ZOE strives to ensure all children are free from abuse, neglect, discrimination and exploitation, and that they have access to legal services to ensure their rights are respected. Through ZOE, children and community leadership learn about child rights and how to enforce them. ZOE connects them to relevant local government officials so that children can obtain birth certificates, resolve land ownership disputes and navigate other situations involving abuses of rights.
Many children entering ZOE’s program feel they have been abandoned or cursed by God, or that God could not love them. Through ZOE children both see and hear the love of God. At the same time, the services of ZOE are religiously non-restrictive and non-coercive. Conversion in order to participate in ZOE’s empowerment program is never a requirement.
Want to see empowerment in action? Create a fundraiser to help a ZOE working group get started! Once the project is funded, we’ll keep you up to date on their progress.Fundraise Now
ZOE children who undergo the transformative power of the program understand that the change can’t stop with them. Part of their responsibility is to now invest in their community, so that others may be given the tools to move beyond poverty and desperation. ZOE children are taught that being part of a community means giving back more than you’ve been given, and that the blessings they experience can and should be passed on to others.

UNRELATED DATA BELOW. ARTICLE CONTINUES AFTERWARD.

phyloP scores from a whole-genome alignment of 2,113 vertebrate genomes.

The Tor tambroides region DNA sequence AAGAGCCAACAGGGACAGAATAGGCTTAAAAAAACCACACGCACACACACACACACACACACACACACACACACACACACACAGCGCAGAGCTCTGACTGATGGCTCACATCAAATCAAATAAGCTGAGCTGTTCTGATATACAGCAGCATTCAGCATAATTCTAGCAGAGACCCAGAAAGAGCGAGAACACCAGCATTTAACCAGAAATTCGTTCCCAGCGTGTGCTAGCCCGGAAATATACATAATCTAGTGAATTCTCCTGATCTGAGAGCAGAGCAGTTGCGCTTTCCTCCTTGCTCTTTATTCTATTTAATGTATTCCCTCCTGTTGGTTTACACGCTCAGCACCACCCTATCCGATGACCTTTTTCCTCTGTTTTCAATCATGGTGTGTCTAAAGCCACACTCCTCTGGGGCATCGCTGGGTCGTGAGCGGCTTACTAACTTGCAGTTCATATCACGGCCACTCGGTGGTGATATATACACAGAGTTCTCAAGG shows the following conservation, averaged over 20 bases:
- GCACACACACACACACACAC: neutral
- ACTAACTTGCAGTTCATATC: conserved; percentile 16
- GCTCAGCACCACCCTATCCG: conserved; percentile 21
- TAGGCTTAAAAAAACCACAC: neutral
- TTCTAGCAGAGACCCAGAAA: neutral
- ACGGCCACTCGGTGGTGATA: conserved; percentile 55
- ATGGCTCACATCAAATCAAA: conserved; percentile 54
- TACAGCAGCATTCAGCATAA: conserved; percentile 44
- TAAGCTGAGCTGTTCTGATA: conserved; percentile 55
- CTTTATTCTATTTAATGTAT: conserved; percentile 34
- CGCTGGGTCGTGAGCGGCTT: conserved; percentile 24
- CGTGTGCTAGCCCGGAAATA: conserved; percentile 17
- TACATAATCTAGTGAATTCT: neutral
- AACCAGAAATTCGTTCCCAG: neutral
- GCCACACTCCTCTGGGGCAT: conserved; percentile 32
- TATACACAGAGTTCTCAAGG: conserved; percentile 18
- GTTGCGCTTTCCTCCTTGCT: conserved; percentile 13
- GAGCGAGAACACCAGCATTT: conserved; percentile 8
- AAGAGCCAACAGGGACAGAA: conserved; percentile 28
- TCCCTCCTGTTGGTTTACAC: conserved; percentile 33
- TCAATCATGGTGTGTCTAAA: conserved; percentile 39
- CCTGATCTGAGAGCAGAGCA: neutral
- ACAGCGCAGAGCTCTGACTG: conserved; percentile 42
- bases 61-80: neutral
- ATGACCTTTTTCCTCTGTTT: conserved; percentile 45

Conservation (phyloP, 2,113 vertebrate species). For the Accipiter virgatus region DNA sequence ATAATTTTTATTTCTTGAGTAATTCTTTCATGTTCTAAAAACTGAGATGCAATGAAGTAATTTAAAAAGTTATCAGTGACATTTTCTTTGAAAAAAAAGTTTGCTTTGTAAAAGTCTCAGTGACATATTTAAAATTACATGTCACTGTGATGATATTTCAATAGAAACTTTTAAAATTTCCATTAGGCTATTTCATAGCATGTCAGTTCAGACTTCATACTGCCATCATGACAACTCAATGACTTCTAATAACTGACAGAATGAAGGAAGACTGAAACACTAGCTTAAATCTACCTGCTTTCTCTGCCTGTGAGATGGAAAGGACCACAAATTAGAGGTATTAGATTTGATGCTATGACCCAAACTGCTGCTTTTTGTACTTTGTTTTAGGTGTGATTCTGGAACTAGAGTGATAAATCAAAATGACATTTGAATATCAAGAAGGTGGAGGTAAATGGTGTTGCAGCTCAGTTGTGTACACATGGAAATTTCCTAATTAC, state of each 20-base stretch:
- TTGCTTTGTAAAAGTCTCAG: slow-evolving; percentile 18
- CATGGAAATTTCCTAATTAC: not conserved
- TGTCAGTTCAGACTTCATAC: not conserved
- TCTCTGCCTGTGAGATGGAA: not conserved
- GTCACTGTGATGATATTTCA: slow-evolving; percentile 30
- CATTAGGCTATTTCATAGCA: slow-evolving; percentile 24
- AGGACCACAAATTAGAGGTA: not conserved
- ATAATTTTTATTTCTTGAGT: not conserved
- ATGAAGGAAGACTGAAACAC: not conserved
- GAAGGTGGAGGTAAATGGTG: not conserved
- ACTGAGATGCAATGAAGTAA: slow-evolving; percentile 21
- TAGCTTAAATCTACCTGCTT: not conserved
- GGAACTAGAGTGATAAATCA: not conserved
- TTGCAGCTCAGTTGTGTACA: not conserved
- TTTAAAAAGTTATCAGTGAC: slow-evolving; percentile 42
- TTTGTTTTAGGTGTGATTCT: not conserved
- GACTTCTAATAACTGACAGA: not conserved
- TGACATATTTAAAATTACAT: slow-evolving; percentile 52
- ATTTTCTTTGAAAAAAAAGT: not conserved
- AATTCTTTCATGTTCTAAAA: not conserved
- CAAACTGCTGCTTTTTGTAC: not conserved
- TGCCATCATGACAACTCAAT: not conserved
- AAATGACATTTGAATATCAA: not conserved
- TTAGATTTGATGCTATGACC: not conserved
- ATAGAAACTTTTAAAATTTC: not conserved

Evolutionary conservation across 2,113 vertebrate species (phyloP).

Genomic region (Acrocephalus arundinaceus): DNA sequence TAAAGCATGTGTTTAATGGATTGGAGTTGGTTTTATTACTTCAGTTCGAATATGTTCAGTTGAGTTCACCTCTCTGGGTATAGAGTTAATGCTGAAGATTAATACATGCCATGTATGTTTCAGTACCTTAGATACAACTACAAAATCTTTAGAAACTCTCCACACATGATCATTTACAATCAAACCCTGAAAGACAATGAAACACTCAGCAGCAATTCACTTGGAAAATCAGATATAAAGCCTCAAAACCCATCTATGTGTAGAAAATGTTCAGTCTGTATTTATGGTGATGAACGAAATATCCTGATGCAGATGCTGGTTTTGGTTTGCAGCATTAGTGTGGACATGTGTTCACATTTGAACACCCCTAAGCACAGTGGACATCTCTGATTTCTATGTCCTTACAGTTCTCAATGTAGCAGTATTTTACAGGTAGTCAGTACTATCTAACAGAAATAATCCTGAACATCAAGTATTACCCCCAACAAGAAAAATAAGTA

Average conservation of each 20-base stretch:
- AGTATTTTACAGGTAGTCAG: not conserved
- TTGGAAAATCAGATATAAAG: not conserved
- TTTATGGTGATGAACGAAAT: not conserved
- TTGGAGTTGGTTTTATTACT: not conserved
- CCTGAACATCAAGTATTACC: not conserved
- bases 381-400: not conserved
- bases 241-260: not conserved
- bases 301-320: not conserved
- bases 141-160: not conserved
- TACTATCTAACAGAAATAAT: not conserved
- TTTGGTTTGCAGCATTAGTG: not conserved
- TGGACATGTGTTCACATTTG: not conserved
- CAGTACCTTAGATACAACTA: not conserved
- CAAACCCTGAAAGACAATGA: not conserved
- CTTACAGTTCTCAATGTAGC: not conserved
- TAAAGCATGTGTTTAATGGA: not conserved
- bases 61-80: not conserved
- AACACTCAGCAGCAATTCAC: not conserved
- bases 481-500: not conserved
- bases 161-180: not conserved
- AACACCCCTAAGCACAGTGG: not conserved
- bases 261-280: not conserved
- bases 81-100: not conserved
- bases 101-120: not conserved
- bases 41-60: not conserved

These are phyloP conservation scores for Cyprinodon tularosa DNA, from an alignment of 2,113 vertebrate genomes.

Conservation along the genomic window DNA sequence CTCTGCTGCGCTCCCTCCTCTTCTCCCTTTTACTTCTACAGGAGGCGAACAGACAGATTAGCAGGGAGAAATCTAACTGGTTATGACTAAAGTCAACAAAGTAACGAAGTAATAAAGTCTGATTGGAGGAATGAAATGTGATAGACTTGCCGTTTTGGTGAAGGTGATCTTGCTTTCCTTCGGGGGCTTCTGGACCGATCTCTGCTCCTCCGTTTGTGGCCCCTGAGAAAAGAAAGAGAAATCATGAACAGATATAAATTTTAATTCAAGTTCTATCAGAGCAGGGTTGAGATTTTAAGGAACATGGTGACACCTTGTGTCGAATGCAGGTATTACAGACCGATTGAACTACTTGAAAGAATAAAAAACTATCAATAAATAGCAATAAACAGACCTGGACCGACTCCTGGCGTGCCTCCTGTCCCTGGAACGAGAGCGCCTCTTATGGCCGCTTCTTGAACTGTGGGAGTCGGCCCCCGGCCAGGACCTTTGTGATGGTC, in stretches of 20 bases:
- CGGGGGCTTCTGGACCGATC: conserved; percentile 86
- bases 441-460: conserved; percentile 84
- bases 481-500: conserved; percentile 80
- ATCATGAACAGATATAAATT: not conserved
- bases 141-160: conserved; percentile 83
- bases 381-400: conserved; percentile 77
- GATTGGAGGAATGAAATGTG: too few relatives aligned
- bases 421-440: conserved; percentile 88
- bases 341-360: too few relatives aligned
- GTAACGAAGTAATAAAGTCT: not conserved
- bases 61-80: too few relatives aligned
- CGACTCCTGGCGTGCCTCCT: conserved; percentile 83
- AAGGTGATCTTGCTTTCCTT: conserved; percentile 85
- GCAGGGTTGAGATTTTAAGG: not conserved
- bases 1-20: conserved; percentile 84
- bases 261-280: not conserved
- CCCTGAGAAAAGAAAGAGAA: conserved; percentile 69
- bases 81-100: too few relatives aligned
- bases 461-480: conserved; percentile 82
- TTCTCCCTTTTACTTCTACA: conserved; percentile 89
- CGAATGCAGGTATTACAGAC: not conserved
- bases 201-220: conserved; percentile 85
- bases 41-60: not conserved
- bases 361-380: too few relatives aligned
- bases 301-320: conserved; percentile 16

Reports on each working group are submitted to the US ZOE office regularly. These reports are passed along to the funding partner for the working group. ZOE employs multiple methods to measure and monitor success in the empowerment program. This includes visits to the post-graduate groups. Since tracking graduated groups, ZOE has found a very high percentage of groups continue actively working together many years after graduation. ZOE partners are always welcome to travel to visit the program and see the impact for themselves.
Do you want to see evidence of how ZOE’s impact in the life of a child multiplies and transforms entire communities?Read about Cecelia
Enter your keyword(s) below and hit 'Enter'
Enter your information below for access to this free resource.